Sometimes, broad diversity training isn’t enough. In fact, we’d venture to say that most times it’s not enough. That’s particularly the case when it comes to getting supervisors to take diversity seriously.
“We’ve found that simple â€˜diversity training’ doesn’t seem to do much to help managers ‘get it,’” says Joanne Cleaver, president of Wilson-Taylor Associates, an editorial and research services firm that manages a major annual project for Women in Cable Telecommunications (WICT).
Every year, the PAR Initiative measures the status of women in the cable industry and profiles best practices for advancing women and women of color. The research has revealed that most effective way to help supervisors “get it” is to link diversity to business growth.
In other words, in the case of WICT, that means “positioning women and women of color as key players because their life experiences give them insights into consumer behavior,” Cleaver says.
Over the six years that her firm has managed this project, they’ve seen women’s networking groups evolve into business resource groups that provide a channel for women and women of color to contribute to new product launches and to serve as a sounding board for marketing ideas.
“The key is for managers to understand that if they don’t have female DNA in their workgroups, they’re going to have to work a lot harder to understand women customers,” Cleaver advises.
Seven messages for Supervisors
The number one challenge in implementing a diversity program with a supervisor who doesn’t “get it,” is making the business case, says Denise Spacinsky, who as founder of Equator Sourcing has spent more than a decade in diversity recruiting. “It’s typically tough to answer the question ‘Why is diversity important for my business?’” she says.
We asked Spacinsky and Jessica Faye Carter, author of Double Outsiders: How Women of Color Can Succeed in Corporate America, to share their advice for helping supervisors get that answer. Here are the top seven messages they say HR pros should communicate to managers:
1. Your company wants the best talent, and talent comes in all shapes, sizes and ages these days. “Colleges and universities graduate a very diverse class, and your workforce should reflect that,” Spacinsky says.
2. Diversity must be concrete. “Managers must divide up diversity goals into concrete actions because diversity without practicality is abstract,” says Carter, also CEO of Nette Media. Diversity goals, she says, should cover recruitment, retention, advancement, procurement (supplier diversity) and performance (incorporating diversity factors into a 360-degree review) in which employees share how they perceive the manager’s stance on diversity.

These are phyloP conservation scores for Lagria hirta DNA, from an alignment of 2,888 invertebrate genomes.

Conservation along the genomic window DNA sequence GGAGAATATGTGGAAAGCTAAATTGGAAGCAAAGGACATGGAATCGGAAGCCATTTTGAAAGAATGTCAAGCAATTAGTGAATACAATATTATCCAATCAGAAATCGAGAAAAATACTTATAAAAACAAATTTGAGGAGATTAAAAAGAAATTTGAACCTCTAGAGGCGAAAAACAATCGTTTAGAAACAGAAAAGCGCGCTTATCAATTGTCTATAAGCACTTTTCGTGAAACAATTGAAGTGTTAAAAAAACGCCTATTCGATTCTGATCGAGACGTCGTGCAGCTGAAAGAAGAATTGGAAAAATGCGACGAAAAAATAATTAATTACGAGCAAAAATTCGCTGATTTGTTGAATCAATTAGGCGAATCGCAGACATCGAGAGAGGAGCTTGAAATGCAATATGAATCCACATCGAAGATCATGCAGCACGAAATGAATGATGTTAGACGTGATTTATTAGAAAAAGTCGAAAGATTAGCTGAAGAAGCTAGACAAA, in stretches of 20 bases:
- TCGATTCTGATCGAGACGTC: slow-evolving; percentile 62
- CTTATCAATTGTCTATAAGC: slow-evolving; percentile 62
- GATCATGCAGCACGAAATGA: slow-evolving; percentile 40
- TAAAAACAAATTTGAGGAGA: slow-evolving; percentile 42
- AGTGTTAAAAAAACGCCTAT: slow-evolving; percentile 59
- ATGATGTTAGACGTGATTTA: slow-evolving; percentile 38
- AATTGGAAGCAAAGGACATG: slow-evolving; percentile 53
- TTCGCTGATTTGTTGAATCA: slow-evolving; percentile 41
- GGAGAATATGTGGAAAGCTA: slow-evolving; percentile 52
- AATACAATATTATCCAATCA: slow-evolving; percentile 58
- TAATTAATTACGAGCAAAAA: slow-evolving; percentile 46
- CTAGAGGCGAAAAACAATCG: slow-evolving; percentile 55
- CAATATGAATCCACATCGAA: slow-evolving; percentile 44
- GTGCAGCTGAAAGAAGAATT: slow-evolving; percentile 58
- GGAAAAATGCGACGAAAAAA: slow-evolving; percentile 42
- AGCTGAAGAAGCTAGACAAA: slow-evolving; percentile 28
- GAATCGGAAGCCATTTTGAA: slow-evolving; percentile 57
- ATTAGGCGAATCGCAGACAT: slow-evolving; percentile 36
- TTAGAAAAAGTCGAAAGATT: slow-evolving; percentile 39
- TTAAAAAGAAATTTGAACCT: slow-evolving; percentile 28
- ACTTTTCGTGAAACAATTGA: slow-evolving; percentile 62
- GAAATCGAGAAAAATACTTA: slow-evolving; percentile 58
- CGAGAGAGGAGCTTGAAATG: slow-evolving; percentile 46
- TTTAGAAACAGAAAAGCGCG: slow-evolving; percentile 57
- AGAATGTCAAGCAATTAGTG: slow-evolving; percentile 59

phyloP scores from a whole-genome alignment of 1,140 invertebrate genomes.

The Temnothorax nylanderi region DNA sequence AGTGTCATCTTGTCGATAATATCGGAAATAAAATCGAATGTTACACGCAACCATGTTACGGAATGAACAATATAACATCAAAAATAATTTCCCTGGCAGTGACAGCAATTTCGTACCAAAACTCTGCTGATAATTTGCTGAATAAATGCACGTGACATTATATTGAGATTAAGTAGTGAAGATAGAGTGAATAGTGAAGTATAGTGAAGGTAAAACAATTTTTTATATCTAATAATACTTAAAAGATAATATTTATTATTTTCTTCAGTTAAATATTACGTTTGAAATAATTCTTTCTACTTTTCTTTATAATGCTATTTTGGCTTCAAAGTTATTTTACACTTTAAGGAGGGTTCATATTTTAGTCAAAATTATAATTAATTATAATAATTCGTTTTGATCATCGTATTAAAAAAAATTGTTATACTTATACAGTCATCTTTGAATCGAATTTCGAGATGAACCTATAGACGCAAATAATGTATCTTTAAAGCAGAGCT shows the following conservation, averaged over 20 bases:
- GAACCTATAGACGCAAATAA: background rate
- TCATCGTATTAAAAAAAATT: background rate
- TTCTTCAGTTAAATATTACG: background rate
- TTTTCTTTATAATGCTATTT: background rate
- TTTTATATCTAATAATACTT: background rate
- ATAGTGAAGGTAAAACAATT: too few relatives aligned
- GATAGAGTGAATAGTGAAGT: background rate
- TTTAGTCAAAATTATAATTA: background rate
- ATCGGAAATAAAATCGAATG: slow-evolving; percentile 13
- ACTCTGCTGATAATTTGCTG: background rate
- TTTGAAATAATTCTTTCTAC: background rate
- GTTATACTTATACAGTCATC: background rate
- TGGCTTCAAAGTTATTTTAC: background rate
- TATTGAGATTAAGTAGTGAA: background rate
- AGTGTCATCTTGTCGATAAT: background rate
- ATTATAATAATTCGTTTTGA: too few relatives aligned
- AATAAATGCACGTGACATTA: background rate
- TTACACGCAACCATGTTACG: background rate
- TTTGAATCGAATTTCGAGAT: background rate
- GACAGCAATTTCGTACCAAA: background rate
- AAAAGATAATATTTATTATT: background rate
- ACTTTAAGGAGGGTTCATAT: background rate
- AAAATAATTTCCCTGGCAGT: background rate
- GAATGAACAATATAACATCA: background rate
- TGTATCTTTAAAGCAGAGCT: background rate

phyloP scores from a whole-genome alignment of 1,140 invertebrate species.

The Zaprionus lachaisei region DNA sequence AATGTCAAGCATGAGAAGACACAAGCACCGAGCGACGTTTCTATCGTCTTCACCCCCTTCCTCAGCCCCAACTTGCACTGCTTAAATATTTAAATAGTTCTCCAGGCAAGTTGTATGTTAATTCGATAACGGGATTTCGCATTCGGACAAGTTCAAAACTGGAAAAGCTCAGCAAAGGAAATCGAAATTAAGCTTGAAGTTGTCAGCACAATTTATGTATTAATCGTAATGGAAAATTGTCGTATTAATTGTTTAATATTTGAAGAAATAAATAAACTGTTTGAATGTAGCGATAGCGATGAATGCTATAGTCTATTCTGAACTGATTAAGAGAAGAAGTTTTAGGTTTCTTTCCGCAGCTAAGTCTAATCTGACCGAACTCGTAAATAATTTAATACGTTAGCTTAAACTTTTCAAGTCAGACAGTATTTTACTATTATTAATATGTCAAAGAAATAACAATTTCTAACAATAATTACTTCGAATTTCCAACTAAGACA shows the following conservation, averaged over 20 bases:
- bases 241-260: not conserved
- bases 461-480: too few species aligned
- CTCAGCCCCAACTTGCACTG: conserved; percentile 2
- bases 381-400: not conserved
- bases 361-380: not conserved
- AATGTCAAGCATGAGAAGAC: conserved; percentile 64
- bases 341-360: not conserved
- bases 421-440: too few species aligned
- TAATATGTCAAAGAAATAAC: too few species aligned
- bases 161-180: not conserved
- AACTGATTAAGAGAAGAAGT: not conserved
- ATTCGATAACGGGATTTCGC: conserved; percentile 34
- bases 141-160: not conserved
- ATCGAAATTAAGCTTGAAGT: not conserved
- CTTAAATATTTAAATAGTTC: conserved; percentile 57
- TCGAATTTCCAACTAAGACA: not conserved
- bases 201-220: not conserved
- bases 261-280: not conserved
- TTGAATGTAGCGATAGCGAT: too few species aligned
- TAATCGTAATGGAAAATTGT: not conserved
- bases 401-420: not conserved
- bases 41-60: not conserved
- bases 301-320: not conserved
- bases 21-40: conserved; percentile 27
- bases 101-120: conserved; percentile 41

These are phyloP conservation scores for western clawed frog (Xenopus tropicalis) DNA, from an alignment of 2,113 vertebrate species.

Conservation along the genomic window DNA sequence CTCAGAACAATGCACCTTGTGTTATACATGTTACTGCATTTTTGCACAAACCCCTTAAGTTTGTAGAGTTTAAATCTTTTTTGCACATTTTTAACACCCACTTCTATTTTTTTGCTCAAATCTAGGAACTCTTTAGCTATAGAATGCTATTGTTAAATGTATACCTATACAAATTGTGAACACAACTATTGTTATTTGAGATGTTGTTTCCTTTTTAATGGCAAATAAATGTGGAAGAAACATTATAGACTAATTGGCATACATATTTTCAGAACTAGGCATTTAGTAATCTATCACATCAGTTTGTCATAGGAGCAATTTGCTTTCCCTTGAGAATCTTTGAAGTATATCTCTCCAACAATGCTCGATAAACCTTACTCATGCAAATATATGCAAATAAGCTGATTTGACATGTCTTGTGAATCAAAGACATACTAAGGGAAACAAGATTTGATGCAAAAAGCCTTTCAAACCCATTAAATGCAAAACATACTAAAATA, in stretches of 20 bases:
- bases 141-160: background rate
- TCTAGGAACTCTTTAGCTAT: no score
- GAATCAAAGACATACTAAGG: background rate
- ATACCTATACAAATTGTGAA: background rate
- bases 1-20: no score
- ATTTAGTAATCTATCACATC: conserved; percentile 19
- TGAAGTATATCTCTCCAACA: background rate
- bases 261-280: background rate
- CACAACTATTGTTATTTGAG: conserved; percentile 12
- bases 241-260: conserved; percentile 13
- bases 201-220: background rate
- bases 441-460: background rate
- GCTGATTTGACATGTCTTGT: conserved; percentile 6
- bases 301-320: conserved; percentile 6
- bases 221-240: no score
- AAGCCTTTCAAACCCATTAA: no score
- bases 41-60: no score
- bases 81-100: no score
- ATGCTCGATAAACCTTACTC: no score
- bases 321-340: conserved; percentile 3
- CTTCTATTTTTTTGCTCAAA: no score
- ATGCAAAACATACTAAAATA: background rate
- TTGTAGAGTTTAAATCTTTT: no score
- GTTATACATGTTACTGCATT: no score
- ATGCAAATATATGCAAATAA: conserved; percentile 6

3. Attrition is expensive. People — particularly the most talented people — will leave an organization if it is not a supportive or productive environment for them. “And, if you are in an organization where all the leaders and a majority of the team do not look or act like you, you’ll be inclined to seek out other more diverse and familiar environments,” Spacinsky argues.
4. Diversity professionals are your friends. “Managers for whom diversity is new should talk with their designated diversity professionals about strategies, best practices, and pitfalls,” Carter advises. “Having someone to run ideas by can be really useful for managers trying to gain their footing, and can help them avoid costly mistakes. That’s what the diversity designates are there for.”
5. Diverse workforces are more successful. Spacinsky recommends sharing excerpts from University of Michigan Professor Scott Page’s book The Difference: How the Power of Diversity Creates Better Groups, Firms, Schools and Societies: There was an exhaustive study on the topic that provides what any smart organization needs “proof,” she says.
6. Face-to-face is better than a memo. “Show me the diversity,” suggests Carter. “That is, communicate the company’s diversity position in a meeting with your team. Sending a memo around sends a message that diversity isn’t really important.” In face-to-face meetings with their teams, supervisors should: discuss the corporate diversity agenda (what it is and isn’t), encourage feedback and questions from the team, and lay out an initial strategy for the group. This “will help everyone to get on board with diversity generally,” she says.
7. A corporate culture that emphasizes diversity sends a message that the people come first. “That is powerful for loyalty, morale and productivity,” Spacinsky says.